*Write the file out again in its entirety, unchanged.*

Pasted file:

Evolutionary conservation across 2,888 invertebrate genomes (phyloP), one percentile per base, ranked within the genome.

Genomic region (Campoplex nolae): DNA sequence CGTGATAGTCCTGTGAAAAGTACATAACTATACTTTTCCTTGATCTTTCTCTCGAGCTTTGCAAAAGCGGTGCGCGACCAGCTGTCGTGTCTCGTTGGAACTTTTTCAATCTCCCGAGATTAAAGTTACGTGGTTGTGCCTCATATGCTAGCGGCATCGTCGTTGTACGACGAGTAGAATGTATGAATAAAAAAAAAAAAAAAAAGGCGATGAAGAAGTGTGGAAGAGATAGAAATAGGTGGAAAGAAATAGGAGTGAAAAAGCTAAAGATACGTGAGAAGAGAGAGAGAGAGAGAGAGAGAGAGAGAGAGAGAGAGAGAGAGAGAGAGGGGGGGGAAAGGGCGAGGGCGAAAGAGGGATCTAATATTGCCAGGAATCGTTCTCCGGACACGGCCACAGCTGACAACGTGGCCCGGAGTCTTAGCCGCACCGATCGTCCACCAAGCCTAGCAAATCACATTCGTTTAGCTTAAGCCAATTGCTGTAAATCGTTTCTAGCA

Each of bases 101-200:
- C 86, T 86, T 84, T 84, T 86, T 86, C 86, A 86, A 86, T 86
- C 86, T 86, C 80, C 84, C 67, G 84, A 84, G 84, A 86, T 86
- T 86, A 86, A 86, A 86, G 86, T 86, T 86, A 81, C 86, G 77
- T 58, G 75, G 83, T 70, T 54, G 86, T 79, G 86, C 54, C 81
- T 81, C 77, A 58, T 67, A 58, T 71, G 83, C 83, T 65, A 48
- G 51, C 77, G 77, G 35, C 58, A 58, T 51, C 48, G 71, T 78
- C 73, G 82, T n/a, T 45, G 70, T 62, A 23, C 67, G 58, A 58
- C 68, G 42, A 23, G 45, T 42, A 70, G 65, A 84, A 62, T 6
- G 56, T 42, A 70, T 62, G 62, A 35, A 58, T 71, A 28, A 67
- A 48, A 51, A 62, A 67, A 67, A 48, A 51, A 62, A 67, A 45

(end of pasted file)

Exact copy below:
Evolutionary conservation across 2,888 invertebrate genomes (phyloP), one percentile per base, ranked within the genome.

Genomic region (Campoplex nolae): DNA sequence CGTGATAGTCCTGTGAAAAGTACATAACTATACTTTTCCTTGATCTTTCTCTCGAGCTTTGCAAAAGCGGTGCGCGACCAGCTGTCGTGTCTCGTTGGAACTTTTTCAATCTCCCGAGATTAAAGTTACGTGGTTGTGCCTCATATGCTAGCGGCATCGTCGTTGTACGACGAGTAGAATGTATGAATAAAAAAAAAAAAAAAAAGGCGATGAAGAAGTGTGGAAGAGATAGAAATAGGTGGAAAGAAATAGGAGTGAAAAAGCTAAAGATACGTGAGAAGAGAGAGAGAGAGAGAGAGAGAGAGAGAGAGAGAGAGAGAGAGAGAGAGGGGGGGGAAAGGGCGAGGGCGAAAGAGGGATCTAATATTGCCAGGAATCGTTCTCCGGACACGGCCACAGCTGACAACGTGGCCCGGAGTCTTAGCCGCACCGATCGTCCACCAAGCCTAGCAAATCACATTCGTTTAGCTTAAGCCAATTGCTGTAAATCGTTTCTAGCA

Each of bases 101-200:
- C 86, T 86, T 84, T 84, T 86, T 86, C 86, A 86, A 86, T 86
- C 86, T 86, C 80, C 84, C 67, G 84, A 84, G 84, A 86, T 86
- T 86, A 86, A 86, A 86, G 86, T 86, T 86, A 81, C 86, G 77
- T 58, G 75, G 83, T 70, T 54, G 86, T 79, G 86, C 54, C 81
- T 81, C 77, A 58, T 67, A 58, T 71, G 83, C 83, T 65, A 48
- G 51, C 77, G 77, G 35, C 58, A 58, T 51, C 48, G 71, T 78
- C 73, G 82, T n/a, T 45, G 70, T 62, A 23, C 67, G 58, A 58
- C 68, G 42, A 23, G 45, T 42, A 70, G 65, A 84, A 62, T 6
- G 56, T 42, A 70, T 62, G 62, A 35, A 58, T 71, A 28, A 67
- A 48, A 51, A 62, A 67, A 67, A 48, A 51, A 62, A 67, A 45